That charge was hard to sustain against Rosalie Edge, the conservation movement’s “hellcat.” Edge came to the cause in middle age, an affluent and well-connected amateur bird-watcher who had developed political skills fighting for woman’s suffrage. Though a loyal Audubon member, she ambushed the society’s annual board meeting in 1929, denouncing its leading men for failing to protest the open season against eagles, owls and other raptors. To many sportsmen and poultry farmers, eagles were undesirable vermin, and Alaska even offered a bounty on them.

In partnership with a respected zoologist who shared her views but not her freedom to agitate, Edge founded the Emergency Conservation Committee. “Mrs. Edge takes the view that all conservation movements except her own are limited and discriminatory,” The New Yorker quipped years later, “and she puts in her best licks for creatures that many naturalists wouldn’t touch with a 10-foot pole.” A passionate pamphleteer and an incorrigible lobbyist, her protests helped change Audubon’s leadership and its policy on birds of prey. In 1934, Edge learned of a mountain in Pennsylvania that was a favorite spot for hunters to shoot raptors. Horrified, she bought the mountain, hired a caretaker, and transformed Hawk Mountain into a preserve that continues her legacy today.

Among the visitors to this sanctuary was the wildlife biologist Rachel Carson. There she found evidence of a precipitous decline in the annual eagle migration, one clue in a puzzle she assembled in her groundbreaking 1962 book, “Silent Spring.” Carson showed that pesticides were doing more damage than an army of hunters, not only driving eagles toward extinction but poisoning creatures up and down the food chain, humans included. Her work inspired Stewart Udall, interior secretary in the Johnson administration, to push for legal protections that culminated in the landmark 1973 Endangered Species Act, an imperfect but “indispensable bulwark against extinction.”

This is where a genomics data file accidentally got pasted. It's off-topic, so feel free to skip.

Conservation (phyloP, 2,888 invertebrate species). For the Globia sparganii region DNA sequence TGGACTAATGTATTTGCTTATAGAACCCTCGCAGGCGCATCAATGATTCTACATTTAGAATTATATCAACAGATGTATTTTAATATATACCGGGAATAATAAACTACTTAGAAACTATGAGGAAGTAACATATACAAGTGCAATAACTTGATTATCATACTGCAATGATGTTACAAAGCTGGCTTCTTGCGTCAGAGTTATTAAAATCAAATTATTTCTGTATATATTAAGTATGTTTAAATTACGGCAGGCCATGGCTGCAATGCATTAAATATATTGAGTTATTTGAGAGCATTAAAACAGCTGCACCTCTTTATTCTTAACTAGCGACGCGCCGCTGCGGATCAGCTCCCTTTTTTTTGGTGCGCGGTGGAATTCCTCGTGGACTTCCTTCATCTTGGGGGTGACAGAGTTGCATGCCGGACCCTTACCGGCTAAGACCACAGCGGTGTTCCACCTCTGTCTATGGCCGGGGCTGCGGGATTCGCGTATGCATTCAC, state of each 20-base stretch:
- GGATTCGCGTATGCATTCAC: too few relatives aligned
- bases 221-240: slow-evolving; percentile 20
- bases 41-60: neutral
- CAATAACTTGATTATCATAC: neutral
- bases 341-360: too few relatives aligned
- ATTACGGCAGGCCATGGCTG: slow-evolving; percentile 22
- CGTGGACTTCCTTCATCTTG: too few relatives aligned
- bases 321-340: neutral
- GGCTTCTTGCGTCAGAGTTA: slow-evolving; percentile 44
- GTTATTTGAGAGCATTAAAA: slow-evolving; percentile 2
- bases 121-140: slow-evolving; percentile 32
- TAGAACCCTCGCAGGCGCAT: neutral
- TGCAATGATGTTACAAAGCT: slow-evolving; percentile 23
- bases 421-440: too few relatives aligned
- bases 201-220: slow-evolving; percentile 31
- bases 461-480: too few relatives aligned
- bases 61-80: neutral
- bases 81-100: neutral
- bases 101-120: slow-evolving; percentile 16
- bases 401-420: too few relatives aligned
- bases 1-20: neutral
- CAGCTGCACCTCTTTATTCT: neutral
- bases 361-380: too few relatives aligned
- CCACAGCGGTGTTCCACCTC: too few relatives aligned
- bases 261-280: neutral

Tracing key turning points in the development of conservation biology, Nijhuis shows that the growing threat of extinction provoked an intellectual revolution in the way scientists think about the very meaning of species. Each animal came to be understood as an essential piece of a dynamic, interconnected web. While public sympathy is easily stirred to rescue “charismatic” animals, conservationists came to focus as much on the preservation of habitat. No longer just protecting animals from bullets, they expanded their mission to save “shrubbery and wetlands from bulldozers.” As the conservation pioneer Aldo Leopold put it, the only way to stop extinction is to first save the organism he called “land.”

Leopold preached the essential value that apex predators play in keeping ecosystems healthy, while others joined his pioneering efforts to preserve wilderness. In the 1980s, E. O. Wilson captured the evolving insights of ecological science by framing extinction as an assault on “biodiversity,” a loss of genetic possibility that threatens all life, humans included. Others worked to overcome the conservation movement’s origin in white supremacy and European colonialism. Africa’s first game-protection measures were imposed by colonial masters determined to protect their sport of trophy hunting. More recently, transnational organizations have defended wildlife by supporting African communities as stewards of their own environmental inheritance, a strategy both more just and more successful.

Nijhuis is an engaging storyteller as well as a self-described “lapsed biologist,” weaving this history with firsthand accounts of those on the front lines of species preservation today — from the Blackfeet tribe’s restoration of a bison herd in the Northern Rockies (descendants of Hornaday’s rescue operation), to park rangers in Namibia who defend rhinos and elephants from poachers. She acknowledges that her story offers no reason for great optimism concerning the fate of so many species now facing extinction, but she reminds us of the very real accomplishments of these “passionate experts and passionate amateurs” who devoted their lives, and too often gave their lives, to protecting our fellow species from ourselves.